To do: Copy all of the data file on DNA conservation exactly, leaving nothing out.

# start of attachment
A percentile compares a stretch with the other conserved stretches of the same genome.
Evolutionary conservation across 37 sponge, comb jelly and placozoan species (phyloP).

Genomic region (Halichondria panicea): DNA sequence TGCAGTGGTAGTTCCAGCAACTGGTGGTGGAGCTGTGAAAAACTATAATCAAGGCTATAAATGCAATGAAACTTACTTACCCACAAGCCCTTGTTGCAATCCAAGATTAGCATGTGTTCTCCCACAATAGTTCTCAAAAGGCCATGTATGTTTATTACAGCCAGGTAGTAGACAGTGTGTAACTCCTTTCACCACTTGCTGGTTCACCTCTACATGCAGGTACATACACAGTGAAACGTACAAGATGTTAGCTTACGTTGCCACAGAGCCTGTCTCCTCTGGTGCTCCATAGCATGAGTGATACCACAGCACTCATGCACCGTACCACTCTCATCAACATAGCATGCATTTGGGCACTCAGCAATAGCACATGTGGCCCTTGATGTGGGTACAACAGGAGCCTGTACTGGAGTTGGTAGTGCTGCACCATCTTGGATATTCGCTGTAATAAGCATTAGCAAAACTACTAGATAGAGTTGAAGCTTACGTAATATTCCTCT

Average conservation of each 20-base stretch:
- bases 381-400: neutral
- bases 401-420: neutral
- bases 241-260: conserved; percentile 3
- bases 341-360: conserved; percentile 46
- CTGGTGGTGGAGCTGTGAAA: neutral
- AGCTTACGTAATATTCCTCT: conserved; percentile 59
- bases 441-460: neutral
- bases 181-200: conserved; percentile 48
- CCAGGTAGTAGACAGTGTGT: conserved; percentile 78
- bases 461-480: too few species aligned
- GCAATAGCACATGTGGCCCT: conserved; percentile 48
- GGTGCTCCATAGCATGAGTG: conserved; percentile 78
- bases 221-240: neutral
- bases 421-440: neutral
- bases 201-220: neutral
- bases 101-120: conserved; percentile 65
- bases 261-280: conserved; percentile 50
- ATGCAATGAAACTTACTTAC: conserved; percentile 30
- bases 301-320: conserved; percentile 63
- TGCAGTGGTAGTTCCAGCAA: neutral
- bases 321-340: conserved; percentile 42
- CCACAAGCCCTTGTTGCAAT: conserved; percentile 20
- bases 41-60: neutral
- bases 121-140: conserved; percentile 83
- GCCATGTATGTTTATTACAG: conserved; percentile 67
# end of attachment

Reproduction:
A percentile compares a stretch with the other conserved stretches of the same genome.
Evolutionary conservation across 37 sponge, comb jelly and placozoan species (phyloP).

Genomic region (Halichondria panicea): DNA sequence TGCAGTGGTAGTTCCAGCAACTGGTGGTGGAGCTGTGAAAAACTATAATCAAGGCTATAAATGCAATGAAACTTACTTACCCACAAGCCCTTGTTGCAATCCAAGATTAGCATGTGTTCTCCCACAATAGTTCTCAAAAGGCCATGTATGTTTATTACAGCCAGGTAGTAGACAGTGTGTAACTCCTTTCACCACTTGCTGGTTCACCTCTACATGCAGGTACATACACAGTGAAACGTACAAGATGTTAGCTTACGTTGCCACAGAGCCTGTCTCCTCTGGTGCTCCATAGCATGAGTGATACCACAGCACTCATGCACCGTACCACTCTCATCAACATAGCATGCATTTGGGCACTCAGCAATAGCACATGTGGCCCTTGATGTGGGTACAACAGGAGCCTGTACTGGAGTTGGTAGTGCTGCACCATCTTGGATATTCGCTGTAATAAGCATTAGCAAAACTACTAGATAGAGTTGAAGCTTACGTAATATTCCTCT

Average conservation of each 20-base stretch:
- bases 381-400: neutral
- bases 401-420: neutral
- bases 241-260: conserved; percentile 3
- bases 341-360: conserved; percentile 46
- CTGGTGGTGGAGCTGTGAAA: neutral
- AGCTTACGTAATATTCCTCT: conserved; percentile 59
- bases 441-460: neutral
- bases 181-200: conserved; percentile 48
- CCAGGTAGTAGACAGTGTGT: conserved; percentile 78
- bases 461-480: too few species aligned
- GCAATAGCACATGTGGCCCT: conserved; percentile 48
- GGTGCTCCATAGCATGAGTG: conserved; percentile 78
- bases 221-240: neutral
- bases 421-440: neutral
- bases 201-220: neutral
- bases 101-120: conserved; percentile 65
- bases 261-280: conserved; percentile 50
- ATGCAATGAAACTTACTTAC: conserved; percentile 30
- bases 301-320: conserved; percentile 63
- TGCAGTGGTAGTTCCAGCAA: neutral
- bases 321-340: conserved; percentile 42
- CCACAAGCCCTTGTTGCAAT: conserved; percentile 20
- bases 41-60: neutral
- bases 121-140: conserved; percentile 83
- GCCATGTATGTTTATTACAG: conserved; percentile 67